• McDonald's finance guide 'insulting' to low-wage workers

    It's true that minimum-wage earners don't all come in one size, said Harry Holzer, a professor of public policy at Georgetown University whose research has focused on the low-wage labor market. "And we know in fact that only about 20 percent of the people who earn the minimum wage live in poor households," he said. Some are younger workers or people bringing in a second-income to a household. A third category are poor single-earners, he added.

  • Hillary Clinton and the quiet gender revolution

    American politics has gone through a gender revolution that has barely been noticed.

  • Do-nothing Congress: What does it cost us?

    Holzer says documented immigrants would bring more money into the U.S. treasury. “They would pay the full range of taxes on their incomes," he explains. "And that would be a net plus. The numbers were quite striking on that.”

  • Tax Break Can Help With Health Coverage, But There's A Catch

    "It's not a reconcilable tax credit, so consumers aren't on the hook if their income changes," says Christine Monahan, a senior health policy analyst at Georgetown Health Policy Institute's .

  • The right response to 'no' on immigration

    Battling for a higher minimum wage would test the Republicans’ newfound love for the salt of the earth. Are they willing to embrace an idea endorsed by seven in 10 Americans? Or do they retreat to Romney’s rhetoric privileging “job creators” over workers?

  • Why comprehensive immigration reform is good for all of us

    As the House joins the immigration debate this month, it is essential for its members and all Americans to remember that allowing immigrants to participate fully in our society and economy benefits everyone. Immigration reform has the potential to improve all corners of our economy.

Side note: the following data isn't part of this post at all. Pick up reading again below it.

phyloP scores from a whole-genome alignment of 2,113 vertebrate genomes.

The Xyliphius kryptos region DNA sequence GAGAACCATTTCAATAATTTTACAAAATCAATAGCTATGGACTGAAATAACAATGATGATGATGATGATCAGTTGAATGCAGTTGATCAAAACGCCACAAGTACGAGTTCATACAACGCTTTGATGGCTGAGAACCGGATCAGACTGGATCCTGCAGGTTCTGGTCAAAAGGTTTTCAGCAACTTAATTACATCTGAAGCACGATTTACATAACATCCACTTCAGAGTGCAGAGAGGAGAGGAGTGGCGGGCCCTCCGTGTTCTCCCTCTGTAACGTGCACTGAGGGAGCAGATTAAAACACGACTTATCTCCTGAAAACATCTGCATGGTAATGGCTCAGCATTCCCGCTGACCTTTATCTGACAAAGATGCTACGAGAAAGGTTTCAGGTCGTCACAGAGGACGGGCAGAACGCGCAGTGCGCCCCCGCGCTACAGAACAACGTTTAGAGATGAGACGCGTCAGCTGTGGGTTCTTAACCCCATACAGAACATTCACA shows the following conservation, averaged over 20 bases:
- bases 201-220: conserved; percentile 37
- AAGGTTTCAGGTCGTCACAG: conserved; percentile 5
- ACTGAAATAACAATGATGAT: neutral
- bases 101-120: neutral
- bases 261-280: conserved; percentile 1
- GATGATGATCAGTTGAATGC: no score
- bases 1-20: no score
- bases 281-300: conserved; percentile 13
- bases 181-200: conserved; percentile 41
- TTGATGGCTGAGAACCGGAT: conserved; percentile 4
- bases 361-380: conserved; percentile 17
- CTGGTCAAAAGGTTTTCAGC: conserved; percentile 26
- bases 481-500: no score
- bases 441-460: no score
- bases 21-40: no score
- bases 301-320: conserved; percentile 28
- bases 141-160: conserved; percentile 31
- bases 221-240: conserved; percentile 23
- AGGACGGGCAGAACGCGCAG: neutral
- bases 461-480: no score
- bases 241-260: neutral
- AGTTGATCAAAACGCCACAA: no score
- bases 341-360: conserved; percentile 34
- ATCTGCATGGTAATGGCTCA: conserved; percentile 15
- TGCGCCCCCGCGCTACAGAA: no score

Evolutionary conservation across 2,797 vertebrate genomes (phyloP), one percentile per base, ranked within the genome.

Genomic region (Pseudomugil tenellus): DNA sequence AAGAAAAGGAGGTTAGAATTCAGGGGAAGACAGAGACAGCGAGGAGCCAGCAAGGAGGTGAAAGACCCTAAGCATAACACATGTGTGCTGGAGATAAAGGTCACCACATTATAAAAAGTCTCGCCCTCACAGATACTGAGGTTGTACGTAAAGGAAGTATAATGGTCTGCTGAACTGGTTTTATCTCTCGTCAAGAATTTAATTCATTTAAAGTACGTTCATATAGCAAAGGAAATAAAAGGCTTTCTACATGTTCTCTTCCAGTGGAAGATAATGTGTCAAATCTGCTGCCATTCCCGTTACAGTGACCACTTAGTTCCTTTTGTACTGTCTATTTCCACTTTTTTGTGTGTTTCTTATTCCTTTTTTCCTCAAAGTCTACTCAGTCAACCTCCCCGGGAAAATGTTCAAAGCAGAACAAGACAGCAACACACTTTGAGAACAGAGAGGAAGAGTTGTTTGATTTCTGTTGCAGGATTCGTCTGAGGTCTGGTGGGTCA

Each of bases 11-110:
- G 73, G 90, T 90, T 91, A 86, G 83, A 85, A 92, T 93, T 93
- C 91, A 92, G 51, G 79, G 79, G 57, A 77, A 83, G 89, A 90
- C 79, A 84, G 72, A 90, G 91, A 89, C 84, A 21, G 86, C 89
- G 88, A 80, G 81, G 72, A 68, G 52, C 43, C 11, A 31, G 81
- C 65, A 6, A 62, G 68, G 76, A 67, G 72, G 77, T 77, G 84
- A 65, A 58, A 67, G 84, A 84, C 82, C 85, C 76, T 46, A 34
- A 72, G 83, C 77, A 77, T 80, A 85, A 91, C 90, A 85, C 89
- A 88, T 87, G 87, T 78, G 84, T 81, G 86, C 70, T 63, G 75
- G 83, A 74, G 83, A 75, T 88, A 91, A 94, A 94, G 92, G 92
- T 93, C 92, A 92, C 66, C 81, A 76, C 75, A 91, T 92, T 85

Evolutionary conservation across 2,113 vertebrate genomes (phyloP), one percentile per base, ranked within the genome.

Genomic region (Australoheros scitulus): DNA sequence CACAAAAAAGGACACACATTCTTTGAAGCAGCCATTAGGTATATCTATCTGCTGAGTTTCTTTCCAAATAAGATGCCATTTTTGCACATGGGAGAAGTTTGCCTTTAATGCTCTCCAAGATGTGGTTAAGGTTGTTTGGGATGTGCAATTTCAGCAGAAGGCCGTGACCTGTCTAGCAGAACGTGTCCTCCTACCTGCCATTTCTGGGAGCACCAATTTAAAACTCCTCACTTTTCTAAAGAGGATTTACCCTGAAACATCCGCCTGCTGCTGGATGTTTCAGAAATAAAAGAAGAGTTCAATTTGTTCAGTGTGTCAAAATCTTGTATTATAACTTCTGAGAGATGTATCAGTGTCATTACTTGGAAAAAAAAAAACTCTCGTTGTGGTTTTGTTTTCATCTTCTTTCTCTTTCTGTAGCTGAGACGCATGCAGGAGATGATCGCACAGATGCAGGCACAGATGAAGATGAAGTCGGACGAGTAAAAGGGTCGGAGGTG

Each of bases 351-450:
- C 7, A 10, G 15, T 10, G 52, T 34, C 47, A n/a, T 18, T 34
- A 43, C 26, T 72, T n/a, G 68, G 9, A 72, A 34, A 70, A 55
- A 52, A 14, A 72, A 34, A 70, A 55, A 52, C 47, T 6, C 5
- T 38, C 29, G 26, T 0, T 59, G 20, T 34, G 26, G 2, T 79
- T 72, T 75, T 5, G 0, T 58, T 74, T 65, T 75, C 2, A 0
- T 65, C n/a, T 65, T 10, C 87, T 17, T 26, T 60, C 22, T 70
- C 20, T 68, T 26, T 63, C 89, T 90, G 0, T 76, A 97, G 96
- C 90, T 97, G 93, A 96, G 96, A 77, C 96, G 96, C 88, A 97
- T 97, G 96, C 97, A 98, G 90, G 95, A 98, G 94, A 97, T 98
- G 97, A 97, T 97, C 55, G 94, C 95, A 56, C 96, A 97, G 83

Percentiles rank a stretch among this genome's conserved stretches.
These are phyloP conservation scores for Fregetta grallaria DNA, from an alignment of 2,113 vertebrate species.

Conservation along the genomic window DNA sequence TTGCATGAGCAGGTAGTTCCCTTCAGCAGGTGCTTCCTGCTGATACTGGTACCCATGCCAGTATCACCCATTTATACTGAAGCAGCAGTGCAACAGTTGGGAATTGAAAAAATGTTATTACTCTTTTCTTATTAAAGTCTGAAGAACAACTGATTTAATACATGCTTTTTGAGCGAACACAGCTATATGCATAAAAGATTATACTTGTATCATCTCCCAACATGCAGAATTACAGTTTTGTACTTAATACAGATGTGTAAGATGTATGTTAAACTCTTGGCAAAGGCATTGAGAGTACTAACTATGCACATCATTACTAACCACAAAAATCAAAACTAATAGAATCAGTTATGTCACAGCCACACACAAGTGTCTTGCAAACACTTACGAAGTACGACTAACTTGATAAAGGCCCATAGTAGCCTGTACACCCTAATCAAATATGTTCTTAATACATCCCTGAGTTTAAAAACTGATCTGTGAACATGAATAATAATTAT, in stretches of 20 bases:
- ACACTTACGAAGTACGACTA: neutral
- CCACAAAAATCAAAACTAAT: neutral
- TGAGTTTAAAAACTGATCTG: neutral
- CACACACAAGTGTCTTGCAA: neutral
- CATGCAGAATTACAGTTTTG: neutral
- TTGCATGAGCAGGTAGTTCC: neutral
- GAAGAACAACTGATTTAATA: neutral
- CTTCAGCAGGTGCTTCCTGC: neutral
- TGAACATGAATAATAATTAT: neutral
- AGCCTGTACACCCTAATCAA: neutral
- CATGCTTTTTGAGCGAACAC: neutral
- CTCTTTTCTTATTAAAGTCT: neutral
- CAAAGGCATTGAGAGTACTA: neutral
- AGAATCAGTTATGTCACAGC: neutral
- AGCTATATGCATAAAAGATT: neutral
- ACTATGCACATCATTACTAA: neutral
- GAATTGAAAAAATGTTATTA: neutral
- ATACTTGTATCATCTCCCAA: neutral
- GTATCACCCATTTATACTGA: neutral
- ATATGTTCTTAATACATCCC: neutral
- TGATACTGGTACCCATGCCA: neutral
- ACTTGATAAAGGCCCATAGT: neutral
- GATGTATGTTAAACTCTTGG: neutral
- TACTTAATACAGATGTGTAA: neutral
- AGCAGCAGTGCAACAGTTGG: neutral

• 4 Israeli apps every college student should know about

    According to a recent study by Georgetown's Public Policy Institute, "Hard Times," the median salary for recent graduates who majored in film, video and the photographic arts was $30,000 per year.

  • Search for D.C.'s next CFO takes shape

    Alice M. Rivlin, the Brookings Institution fellow and former presidential budget director, said “six to eight” candidates are under consideration as the process moves to the interview stage. Rivlin and former mayor Anthony A. Williams are leading the blue-ribbon search committee, which will make recommendations to Gray, who will then select a nominee for D.C. Council confirmation.

  • Rivlin: Bleak Long-term Deficit Problems Persist

    Alice Rivlin, Washington’s premier budget expert, has long championed an idea near and dear to the heart of President Obama: A “Grand Bargain” of spending, entitlement and tax agreements that would put the government on a long-term path to economic stability. But after years of partisan gridlock on Capitol Hill, bruising battles over the debt ceiling and taxes, and a gradual improvement in the economy and the deficit picture, Rivlin sees little impetus for a major budget or tax deal later this year.

  • Advocates Urge More Government Oversight Of Medicaid Managed Care

    “The quality of the monitoring and the quality of the managed care really varies from state to state,” said Joan Alker, a co-executive director of the Center on Children and Families at Georgetown University who studies health policy. “This is important because we want to have accountability for our taxpayer dollars. These are very vulnerable populations and sometimes not getting the services they need is a matter of huge import.”